Then he called with a loud voice, " Judah ! " The eleven princes were then dismissed, and the prince of Judah presented himself again with the fathers of the families of his tribe. The priest then again put the question, " Which family has sinned ? " He looked again upon the breastplate and found that the family of the Zarchites was taken. But as this name is composed of four different letters, , PI, 1 T. which were not to be found complete in any of the twelve names of the breastplate, he found these different letters in different names. Thus he had to look over all the stones. He then saw, first, that the letter T. in the name jSlST (Zebulun), was taken (viz., darkened) ; he next saw that the letter >, in the name pixn (Reuben), was taken. And when he saw no more letters upon the breastplate taken, and could make nothing of the two letters, 1, T. which he had already got, he looked upon the Thummim on the right side of the breastplate and found that of its four letters the letter Pi was taken. But no name was yet completed. He therefore looked once more upon the twelve stones, and found that the letter , in the name Joseph, was taken. Now he had a complete name, ^mt (Zarchi) ; he therefore called aloud that " Zarchi " was taken. In the same manner, when the family of the Zarchites appeared man by man, and when the priest asked,
THE URIM AND THUMMIM 321
" Which man has sinned ? " he looked upon the stones and saw letter after letter taken, of which, when he put them together in the same order in which they were taken, he made the name HIT (Zabdi). He then communicated this name unto the public, and when they brought the household of Zabdi man by man, Achan was taken. When he was examined by Joshua he confessed his crime, in consequence of which he and all those who were involved in his crime were put to death as the Lord had commanded.
Such wonderful services this holy breastplate, and the Urim and Thummim, rendered unto Israel all the time of Joshua. By it the land of Canaan was divided (Josh, xviii. 6-10). By it Israel was directed in battle. By it every difficulty was removed, and every great and hard matter of controversy in judgment was decided. After the death of Joshua Israel asked the Lord which tribe should go first to fight against the Canaanitcs. The Lord's answer by this oracle was quite brief. " Jehudah yaleh " (" Judah shall go ") (Judges i. 1-12). When Israel asked again who should go first to fight against Benjamin, the answer was, " Judah first " (Judges xx. 1 8). That this was done by the oracle is evident from the ninth verse of the same chapter, where Israel says, " We will go up by lot against it." Compare this with verse 18, " And the children of Israel arose, and went up to the house of God " (or to Bethel, where the tabernacle stood at that time, as verse 27 shows), "and asked counsel of God." Compare this with Numb, xxvii. 21, "Who shall ask counsel for him, after the judgment of the Urim, before the Lord." In every passage in the^Old Testa- ment scriptures where it is said that Israel or any person asked the Lord, and He answered, reference is made to the oracle Urim and Thummim, except in the lifetime of Moses, with whom the Lord spake face to face. King Saul, in his victorious war against the Philistines, asked the Lord if he should pursue his enemies the second day, but received no answer, because Jonathan his son had ignorantly transgressed against his father's oath in eating of the honey. Then Saul brought the people before the oracle, and said unto them, " Be ye on one side, and I and Jonathan, my son, on the other." He then said, " Lord God of Israel, give a perfect lot." So Jonathan and Saul were taken. Again the priest asked between Saul and Jonathan, and Jonathan alone was taken. Jonathan then confessed his guilt, and his readiness to die for it ; but Israel prevailed with his father to spare his life (i Sam. xiv. 18-20, 26-46). In Saul's last and unfortunate battle the Lord would not answer him by the Urim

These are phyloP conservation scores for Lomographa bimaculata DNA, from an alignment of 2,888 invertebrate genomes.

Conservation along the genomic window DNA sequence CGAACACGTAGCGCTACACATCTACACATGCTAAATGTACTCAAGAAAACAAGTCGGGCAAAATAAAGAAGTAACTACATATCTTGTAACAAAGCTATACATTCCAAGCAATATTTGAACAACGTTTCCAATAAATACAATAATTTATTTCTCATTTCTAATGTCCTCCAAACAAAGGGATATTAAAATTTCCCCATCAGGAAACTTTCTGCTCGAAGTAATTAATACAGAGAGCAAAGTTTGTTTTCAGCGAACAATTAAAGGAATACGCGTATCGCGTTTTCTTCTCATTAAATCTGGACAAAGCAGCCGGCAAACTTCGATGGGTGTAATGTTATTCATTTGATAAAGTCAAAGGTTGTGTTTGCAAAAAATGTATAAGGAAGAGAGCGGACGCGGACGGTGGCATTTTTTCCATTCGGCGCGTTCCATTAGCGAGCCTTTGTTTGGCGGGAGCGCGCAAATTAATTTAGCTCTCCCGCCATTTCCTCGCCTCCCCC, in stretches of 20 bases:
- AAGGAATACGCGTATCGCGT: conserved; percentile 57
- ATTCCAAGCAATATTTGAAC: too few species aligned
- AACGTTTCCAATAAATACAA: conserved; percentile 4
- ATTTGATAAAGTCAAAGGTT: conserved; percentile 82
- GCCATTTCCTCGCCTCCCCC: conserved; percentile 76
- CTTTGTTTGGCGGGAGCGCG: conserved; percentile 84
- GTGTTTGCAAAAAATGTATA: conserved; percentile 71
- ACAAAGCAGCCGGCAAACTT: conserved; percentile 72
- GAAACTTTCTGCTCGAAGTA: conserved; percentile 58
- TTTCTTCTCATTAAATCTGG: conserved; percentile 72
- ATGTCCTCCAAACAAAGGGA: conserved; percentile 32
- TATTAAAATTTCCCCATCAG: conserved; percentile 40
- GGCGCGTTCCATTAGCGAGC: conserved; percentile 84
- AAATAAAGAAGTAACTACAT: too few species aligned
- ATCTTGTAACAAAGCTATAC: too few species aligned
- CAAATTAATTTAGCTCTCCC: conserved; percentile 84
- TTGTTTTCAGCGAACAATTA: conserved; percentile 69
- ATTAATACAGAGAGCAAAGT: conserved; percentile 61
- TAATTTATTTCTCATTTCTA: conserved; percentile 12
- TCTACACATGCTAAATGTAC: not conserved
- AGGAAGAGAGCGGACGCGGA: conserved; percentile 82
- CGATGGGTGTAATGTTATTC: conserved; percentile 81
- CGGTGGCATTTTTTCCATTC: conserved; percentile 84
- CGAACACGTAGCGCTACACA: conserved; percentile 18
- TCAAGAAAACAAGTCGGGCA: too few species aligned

and Thummim because of his manifold transgressions (i Sam. xxviii. 6). He therefore betook himself in his despair to the witch of Endor (xxviii. 7-25). When he destroyed the priests of Noph, Abiathar, the son of the slain high priest, escaped and fled unto David, with the ephod and the oracle, Urim and Thummim. This rendered great and important services unto David, for he was instructed by it in all his afflictions and dangers.
David was the first person who consulted it without the taber- nacle and was answered by it, for all the former consultations took place in the tabernacle, or at least before the ark of the covenant. But the Lord was pleased to answer David by this oracle in any place. According to the documents whence we have drawn the above information, this oracle ceased to answer after the death of David. Afterwards there was no other means of receiving instructions than by the prophets. Ezra and Nehe- miah indeed wished that the Urim and Thummim would be restored unto Israel in the second Temple (Ezra ii. 62-64; Neh. vii. 64-66), but neither ark nor cherubim, nor Urim and Thummim, were ever restored unto Israel.
1 Josephus indeed fpeaks of the breastplate occasionally shining during the second Temple, which shining, he says, ceased two hundred years before he commenced his work. But Josephus might have saved himself the trouble of making such an assertion, for we affirm on undeniable authority that neither were Urim and Thummim in the second Temple at all, nor did they in the first Temple return answers by shining, as that historian seems to imagine. Josephus would have acted much more honestly if he had let this matter alone altogether.